Choosing Between Debt Consolidation Options - The Top 5 Options to Choose From

Debt consolidation is not going to make your debt go away and if handled wrong can help as much as rearranging the deck chairs on the Titanic. So what are your options?

1) Credit Card Balance Transfer

If you've been making your payments on time and have a good credit record, you can discuss a lower rate with your credit card provider or simply shop around for a new one that will give you a better rate of interest. By rolling your high interest cards onto the new lower interest card, you can gain some additional flexibility in your finances.

It pays to shop around but watch out for cards with low teaser rates that will rocket up if you are late or miss a payment. You can forestall that by making sure you use an automated payment system so that a payment simply can't be late or missed.

But remember, by closing the higher rate credit cards accounts it will show up on your credit scores so it can have side effects on your overall financial health.

2) Borrow from your retirement account

A workable option depending on your age is taking a loan from your 401K account as long as it is repaid in five years. The drawback with this is that if you lose your job, they must be repaid in full within 60 days or face the early withdrawal penalties from the IRS.

If you're in your early 20′s to mid-30′s a loan of this type is a workable option but as you approach retirement it becomes less and less attractive as a solution.

3) Liquidate other assets or savings

If you have other investments or savings, you may gain more by using those funds to reduce your ongoing debt load. At the current average interest rate on savings of.51% (APY) you gain more from the reduction in your debt on your credit card than you do from sitting on your "nest egg."

The same applies to your CD accounts. If you can apply those funds to your outstanding debts, you gain more in financial relief, and once the burden lifts, you can reinvent the money you're not putting into credit card payments back into a CD or savings account.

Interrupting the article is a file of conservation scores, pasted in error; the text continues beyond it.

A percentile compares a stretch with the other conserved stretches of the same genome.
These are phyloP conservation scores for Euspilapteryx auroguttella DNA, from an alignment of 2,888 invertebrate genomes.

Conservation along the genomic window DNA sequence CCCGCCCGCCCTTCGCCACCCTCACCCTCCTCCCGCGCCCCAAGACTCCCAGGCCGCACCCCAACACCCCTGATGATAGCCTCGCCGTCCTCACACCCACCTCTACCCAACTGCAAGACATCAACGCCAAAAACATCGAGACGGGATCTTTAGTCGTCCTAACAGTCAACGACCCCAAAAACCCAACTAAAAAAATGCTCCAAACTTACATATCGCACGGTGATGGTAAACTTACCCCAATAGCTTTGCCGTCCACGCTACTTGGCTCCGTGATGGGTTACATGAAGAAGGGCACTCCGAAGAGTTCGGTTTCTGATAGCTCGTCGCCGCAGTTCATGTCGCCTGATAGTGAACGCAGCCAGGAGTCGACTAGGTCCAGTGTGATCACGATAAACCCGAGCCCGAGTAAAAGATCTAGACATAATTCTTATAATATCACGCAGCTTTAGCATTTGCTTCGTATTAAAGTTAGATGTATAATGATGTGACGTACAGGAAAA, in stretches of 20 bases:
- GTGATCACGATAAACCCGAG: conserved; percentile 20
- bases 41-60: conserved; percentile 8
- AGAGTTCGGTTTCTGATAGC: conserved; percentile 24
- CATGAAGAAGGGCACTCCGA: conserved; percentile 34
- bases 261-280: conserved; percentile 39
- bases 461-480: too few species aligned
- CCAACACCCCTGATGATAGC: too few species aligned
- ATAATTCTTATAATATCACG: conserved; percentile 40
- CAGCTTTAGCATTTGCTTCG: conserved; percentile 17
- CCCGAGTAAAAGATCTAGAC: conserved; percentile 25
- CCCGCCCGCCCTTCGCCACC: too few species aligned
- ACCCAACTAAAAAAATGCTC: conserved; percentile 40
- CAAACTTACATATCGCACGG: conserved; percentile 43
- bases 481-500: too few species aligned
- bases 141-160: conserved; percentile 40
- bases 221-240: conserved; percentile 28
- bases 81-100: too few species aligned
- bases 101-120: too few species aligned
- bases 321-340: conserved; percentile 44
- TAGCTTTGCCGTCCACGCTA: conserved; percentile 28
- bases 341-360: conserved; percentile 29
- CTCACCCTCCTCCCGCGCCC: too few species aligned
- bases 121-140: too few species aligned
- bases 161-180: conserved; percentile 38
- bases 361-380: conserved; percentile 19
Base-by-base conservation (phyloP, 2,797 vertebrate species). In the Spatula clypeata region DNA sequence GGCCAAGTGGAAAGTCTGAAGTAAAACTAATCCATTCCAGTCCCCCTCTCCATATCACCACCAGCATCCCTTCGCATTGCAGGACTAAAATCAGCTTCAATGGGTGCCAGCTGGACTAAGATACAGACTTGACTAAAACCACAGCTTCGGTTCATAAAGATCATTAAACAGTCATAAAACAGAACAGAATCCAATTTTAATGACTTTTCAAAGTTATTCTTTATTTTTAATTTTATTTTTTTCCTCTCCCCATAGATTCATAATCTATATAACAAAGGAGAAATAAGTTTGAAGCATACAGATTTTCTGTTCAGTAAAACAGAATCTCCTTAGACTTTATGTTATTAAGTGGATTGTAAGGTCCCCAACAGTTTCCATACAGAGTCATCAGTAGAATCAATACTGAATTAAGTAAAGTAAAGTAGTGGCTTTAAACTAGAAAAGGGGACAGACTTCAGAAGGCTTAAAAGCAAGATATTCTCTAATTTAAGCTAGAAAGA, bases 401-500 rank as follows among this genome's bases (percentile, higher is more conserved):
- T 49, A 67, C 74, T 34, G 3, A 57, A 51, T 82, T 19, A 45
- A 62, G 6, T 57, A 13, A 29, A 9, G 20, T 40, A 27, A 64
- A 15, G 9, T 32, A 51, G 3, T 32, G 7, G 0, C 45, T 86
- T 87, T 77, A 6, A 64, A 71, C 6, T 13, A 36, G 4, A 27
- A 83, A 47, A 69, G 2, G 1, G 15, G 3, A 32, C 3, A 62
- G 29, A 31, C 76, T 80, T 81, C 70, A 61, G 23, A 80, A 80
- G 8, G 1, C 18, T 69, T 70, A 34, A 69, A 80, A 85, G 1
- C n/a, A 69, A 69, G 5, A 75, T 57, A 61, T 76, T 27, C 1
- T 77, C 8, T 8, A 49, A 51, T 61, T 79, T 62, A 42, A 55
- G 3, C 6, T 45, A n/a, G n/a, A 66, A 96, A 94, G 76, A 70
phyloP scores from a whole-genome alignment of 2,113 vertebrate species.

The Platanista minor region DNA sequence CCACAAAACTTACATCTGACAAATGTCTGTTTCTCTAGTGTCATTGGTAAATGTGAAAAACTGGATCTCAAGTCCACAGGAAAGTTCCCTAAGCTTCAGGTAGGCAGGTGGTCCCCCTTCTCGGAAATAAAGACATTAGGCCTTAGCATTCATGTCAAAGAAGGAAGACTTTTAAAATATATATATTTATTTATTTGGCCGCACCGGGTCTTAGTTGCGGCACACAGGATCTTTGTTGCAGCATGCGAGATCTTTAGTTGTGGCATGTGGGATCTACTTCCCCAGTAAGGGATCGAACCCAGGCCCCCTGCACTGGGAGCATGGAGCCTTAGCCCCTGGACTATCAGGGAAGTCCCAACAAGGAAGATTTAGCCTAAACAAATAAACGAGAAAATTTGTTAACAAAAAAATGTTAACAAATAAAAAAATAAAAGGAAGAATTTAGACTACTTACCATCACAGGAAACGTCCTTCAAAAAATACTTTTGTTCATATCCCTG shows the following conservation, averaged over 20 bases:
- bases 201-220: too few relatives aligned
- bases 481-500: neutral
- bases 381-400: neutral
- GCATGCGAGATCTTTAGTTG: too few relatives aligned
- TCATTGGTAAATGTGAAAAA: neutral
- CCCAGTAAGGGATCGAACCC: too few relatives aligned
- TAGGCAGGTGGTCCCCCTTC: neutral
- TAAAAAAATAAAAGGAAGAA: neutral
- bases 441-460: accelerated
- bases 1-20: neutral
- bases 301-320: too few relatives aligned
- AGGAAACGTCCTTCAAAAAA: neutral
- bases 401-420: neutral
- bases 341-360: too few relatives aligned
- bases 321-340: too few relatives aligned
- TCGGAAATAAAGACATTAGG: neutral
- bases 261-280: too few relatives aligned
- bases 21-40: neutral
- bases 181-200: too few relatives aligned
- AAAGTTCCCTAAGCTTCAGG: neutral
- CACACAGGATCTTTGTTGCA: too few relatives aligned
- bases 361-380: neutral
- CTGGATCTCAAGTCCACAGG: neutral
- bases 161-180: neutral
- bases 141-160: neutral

4) Borrow against an insurance policy

If you are like many people who have worked at multiple jobs over the years you may have life insurance policies that are just sitting there untapped that could be sold or borrowed against to help with your current financial issues.

Again depending on your age and situation, this may not be the best option to choose. According to figures for 2011 from the Consumers Banking Association, 44% of consumers taking out home equity loans and 35% of the people tapping their home equity lines of credit did so for debt consolidation.

This according to consumer adviser Clark Howard, co-author of "Clark's Big Book of Bargains" is "playing with fire." His opinion is shared with many other consumer and financial advisers such as Ric Edelman, author of "Financial Security in Troubled Times". Edelman advises "You should not have money in assets if you also owe money in debt". He also notes three exceptions to this rule: Mortgages, car loans and student loans. That being said, we can now discuss:

5) Home Equity Loan or Line of Credit

This is the last option and the one that is the biggest potential risk to someone who isn't managing their finances properly. You have to decide if the house is less important than the previous four options given, because taking a second mortgage or line of credit if mishandled will cost you everything. If you use your house as security for a credit line and fail to make the payments, you can be foreclosed.

If you are trying to consolidate your payments to escape filing bankruptcy, once you use your house as security for the credit line, it is not protected under the bankruptcy code and you will lose it as part of the bankruptcy even in the case of a Chapter 13 filing.

Once you do take the step of using your house to pay off the old bills, you have to start breaking the habits that got you into financial trouble to start with. Most colleges and many consumer protection groups offer free courses on money management and budgeting so take advantage of them as you start back down the road to financial sanity.

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